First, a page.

When parents bring a lawyer and a list of expectations to the table, mediators as neutrals must find a way to convey realistic outcomes centered on the child as the beneficiary. And training is key to navigating these conversations successfully.
Erhard with LLM in ADR student Kristin Douglas at commencement (left photo) and with the USC Trojan marching band
In his course, Erhard explores the legal underpinnings necessary to be impactful across education programming and mediation. He requires his students to gain an understanding of the major legal concepts involved in special education law. With the Individuals with Disabilities Education Act as the backdrop, he also teaches precedent-setting caselaw, some of which reverberates all the way up to the U.S. Supreme Court.
Within this environment, Erhard helps his students develop the “mediator mindset” through simulations, role play and writing exercises. This mindset can then be employed across the field, from facilitating an Individualized Education Program, conducting a resolution meeting or mediation, convening neutral fact finding, or developing a dispute resolution program for a district or corporate client. These skills, coupled with legal knowledge in the field, allow his students to become “complete mediators” who can quickly interpret positions and interests and move with ease among facilitative, transformative and evaluative modalities based on the disputants’ needs.
Despite the need for neutrals within special education, there is still a lack of awareness of the mediation-focused approach to resolution. To empower his students—enrolled in USC Gould’s degree and certificate programs in Alternative Dispute Resolution—and benefit the field, Erhard works within his vast network and with his students after they complete his course to help them engage further with special education administration, advocacy and more to drive attention and resources within this underserved field. The students also work one-on-one with a career services adviser at USC Gould to identify career opportunities.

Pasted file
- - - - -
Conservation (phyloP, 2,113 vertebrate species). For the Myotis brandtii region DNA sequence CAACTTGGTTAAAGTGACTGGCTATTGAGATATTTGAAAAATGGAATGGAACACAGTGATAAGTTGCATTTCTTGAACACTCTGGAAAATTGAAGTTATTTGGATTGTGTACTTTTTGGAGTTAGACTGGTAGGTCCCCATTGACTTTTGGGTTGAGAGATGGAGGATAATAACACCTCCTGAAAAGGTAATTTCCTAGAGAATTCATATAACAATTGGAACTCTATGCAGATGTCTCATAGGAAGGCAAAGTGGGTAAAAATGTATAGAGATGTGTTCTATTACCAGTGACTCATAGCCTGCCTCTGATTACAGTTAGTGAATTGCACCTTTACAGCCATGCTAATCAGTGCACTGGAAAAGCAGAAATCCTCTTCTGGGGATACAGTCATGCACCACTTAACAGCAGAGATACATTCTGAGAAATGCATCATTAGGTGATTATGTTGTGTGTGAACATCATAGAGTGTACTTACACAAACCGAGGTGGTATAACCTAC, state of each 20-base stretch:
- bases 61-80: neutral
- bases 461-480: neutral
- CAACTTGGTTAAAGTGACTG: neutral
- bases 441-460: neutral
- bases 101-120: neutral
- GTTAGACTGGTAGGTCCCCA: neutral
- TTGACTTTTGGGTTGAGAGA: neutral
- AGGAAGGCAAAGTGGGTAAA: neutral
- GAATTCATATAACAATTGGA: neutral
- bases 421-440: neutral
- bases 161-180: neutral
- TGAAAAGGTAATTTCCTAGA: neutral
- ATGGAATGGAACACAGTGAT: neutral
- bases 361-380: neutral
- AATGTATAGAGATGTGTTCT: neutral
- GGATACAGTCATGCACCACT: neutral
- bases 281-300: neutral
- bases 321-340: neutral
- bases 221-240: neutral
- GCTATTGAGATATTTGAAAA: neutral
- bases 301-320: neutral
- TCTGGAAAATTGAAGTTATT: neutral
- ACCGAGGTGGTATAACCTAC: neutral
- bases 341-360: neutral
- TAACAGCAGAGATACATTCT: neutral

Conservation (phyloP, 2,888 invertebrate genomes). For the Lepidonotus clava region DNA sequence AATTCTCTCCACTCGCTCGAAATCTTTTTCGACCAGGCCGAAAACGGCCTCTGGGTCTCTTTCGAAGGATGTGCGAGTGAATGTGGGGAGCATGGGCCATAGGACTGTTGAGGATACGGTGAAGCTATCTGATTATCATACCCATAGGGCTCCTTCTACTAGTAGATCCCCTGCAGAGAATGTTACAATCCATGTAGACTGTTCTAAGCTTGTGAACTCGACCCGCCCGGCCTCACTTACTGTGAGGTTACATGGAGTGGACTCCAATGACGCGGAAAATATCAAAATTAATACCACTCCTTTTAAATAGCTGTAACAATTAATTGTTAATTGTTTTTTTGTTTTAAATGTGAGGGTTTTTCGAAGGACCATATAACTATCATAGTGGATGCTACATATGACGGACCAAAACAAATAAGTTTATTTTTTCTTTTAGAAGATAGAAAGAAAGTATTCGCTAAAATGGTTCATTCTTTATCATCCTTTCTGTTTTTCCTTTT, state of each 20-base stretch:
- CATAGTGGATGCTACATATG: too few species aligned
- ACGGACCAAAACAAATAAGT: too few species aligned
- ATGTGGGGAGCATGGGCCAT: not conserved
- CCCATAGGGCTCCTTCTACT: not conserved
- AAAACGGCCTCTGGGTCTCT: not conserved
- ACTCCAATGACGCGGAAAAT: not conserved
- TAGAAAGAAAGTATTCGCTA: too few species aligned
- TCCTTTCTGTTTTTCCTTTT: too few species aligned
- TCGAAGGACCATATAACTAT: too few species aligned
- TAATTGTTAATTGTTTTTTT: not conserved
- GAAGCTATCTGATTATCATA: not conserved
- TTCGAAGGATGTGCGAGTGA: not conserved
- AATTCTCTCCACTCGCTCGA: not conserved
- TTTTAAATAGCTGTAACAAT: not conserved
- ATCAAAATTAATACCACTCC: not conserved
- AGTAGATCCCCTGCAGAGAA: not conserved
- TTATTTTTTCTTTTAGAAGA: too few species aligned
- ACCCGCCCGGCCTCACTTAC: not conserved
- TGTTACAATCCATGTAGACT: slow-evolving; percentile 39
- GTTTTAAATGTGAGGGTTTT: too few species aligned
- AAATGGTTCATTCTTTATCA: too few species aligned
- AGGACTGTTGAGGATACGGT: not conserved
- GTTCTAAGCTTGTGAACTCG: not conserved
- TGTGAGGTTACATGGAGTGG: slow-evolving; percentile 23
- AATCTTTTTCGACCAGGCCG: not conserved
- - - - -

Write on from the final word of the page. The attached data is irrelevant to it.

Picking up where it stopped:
According to Erhard, everyone involved in special education can benefit from mediation training, including “special education teachers, general education teachers, advocates, school administrators at any level and parents. Most people involved do not have a special education background and need the professional development and knowledge in the field to be effective.”
It was this training that steered his meeting with the triplets’ parents and legal representative to a successful conclusion — and he hopes more families similarly benefit from special education mediation. “We found there were two voices of reason at the table, able to align both sides with the needs of the child,” he said. “We were both neutral, and it made all the difference.”
Professor Richard Erhard teaches Special Education Dispute Resolution (LAW 832, 2 units) in the Alternative Dispute Resolution Program at the USC Gould School of Law. The neutral he met 16 years ago across the table is Professor Richard Peterson, who also teaches ADR at USC Gould and serves currently as the Director of the ADR Program.